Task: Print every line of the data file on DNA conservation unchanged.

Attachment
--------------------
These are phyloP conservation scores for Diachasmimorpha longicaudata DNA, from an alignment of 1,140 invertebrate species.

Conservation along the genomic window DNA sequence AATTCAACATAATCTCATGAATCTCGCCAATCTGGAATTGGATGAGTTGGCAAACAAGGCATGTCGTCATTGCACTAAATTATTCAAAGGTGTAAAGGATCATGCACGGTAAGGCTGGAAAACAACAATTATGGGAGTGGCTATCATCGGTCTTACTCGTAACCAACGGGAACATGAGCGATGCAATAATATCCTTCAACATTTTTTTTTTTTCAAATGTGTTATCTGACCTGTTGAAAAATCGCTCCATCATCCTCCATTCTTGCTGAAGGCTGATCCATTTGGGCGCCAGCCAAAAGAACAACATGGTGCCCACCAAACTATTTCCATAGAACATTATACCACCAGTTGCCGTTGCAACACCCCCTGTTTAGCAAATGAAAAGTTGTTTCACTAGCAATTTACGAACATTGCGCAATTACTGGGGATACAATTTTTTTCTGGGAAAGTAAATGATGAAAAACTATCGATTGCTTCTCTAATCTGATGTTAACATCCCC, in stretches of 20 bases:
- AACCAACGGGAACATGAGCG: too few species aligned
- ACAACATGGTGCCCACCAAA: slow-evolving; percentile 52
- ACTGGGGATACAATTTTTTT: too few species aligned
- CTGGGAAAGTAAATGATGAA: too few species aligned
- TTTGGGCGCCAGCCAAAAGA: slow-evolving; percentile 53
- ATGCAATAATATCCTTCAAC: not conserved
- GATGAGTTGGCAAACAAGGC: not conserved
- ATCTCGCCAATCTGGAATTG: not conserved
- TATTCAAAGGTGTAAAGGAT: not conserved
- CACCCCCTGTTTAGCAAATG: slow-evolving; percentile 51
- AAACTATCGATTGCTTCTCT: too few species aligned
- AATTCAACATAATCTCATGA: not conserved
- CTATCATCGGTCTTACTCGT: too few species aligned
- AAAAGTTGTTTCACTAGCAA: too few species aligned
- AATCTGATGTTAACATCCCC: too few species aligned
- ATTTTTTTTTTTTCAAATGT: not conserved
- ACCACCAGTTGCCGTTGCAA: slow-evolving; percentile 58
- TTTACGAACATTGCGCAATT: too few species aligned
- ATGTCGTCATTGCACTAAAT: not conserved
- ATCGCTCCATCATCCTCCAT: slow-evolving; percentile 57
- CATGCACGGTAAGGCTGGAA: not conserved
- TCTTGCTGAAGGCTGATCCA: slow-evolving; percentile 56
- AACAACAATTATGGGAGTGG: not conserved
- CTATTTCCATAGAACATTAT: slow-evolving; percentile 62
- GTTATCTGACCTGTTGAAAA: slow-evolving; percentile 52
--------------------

These are phyloP conservation scores for Diachasmimorpha longicaudata DNA, from an alignment of 1,140 invertebrate species.

Conservation along the genomic window DNA sequence AATTCAACATAATCTCATGAATCTCGCCAATCTGGAATTGGATGAGTTGGCAAACAAGGCATGTCGTCATTGCACTAAATTATTCAAAGGTGTAAAGGATCATGCACGGTAAGGCTGGAAAACAACAATTATGGGAGTGGCTATCATCGGTCTTACTCGTAACCAACGGGAACATGAGCGATGCAATAATATCCTTCAACATTTTTTTTTTTTCAAATGTGTTATCTGACCTGTTGAAAAATCGCTCCATCATCCTCCATTCTTGCTGAAGGCTGATCCATTTGGGCGCCAGCCAAAAGAACAACATGGTGCCCACCAAACTATTTCCATAGAACATTATACCACCAGTTGCCGTTGCAACACCCCCTGTTTAGCAAATGAAAAGTTGTTTCACTAGCAATTTACGAACATTGCGCAATTACTGGGGATACAATTTTTTTCTGGGAAAGTAAATGATGAAAAACTATCGATTGCTTCTCTAATCTGATGTTAACATCCCC, in stretches of 20 bases:
- AACCAACGGGAACATGAGCG: too few species aligned
- ACAACATGGTGCCCACCAAA: slow-evolving; percentile 52
- ACTGGGGATACAATTTTTTT: too few species aligned
- CTGGGAAAGTAAATGATGAA: too few species aligned
- TTTGGGCGCCAGCCAAAAGA: slow-evolving; percentile 53
- ATGCAATAATATCCTTCAAC: not conserved
- GATGAGTTGGCAAACAAGGC: not conserved
- ATCTCGCCAATCTGGAATTG: not conserved
- TATTCAAAGGTGTAAAGGAT: not conserved
- CACCCCCTGTTTAGCAAATG: slow-evolving; percentile 51
- AAACTATCGATTGCTTCTCT: too few species aligned
- AATTCAACATAATCTCATGA: not conserved
- CTATCATCGGTCTTACTCGT: too few species aligned
- AAAAGTTGTTTCACTAGCAA: too few species aligned
- AATCTGATGTTAACATCCCC: too few species aligned
- ATTTTTTTTTTTTCAAATGT: not conserved
- ACCACCAGTTGCCGTTGCAA: slow-evolving; percentile 58
- TTTACGAACATTGCGCAATT: too few species aligned
- ATGTCGTCATTGCACTAAAT: not conserved
- ATCGCTCCATCATCCTCCAT: slow-evolving; percentile 57
- CATGCACGGTAAGGCTGGAA: not conserved
- TCTTGCTGAAGGCTGATCCA: slow-evolving; percentile 56
- AACAACAATTATGGGAGTGG: not conserved
- CTATTTCCATAGAACATTAT: slow-evolving; percentile 62
- GTTATCTGACCTGTTGAAAA: slow-evolving; percentile 52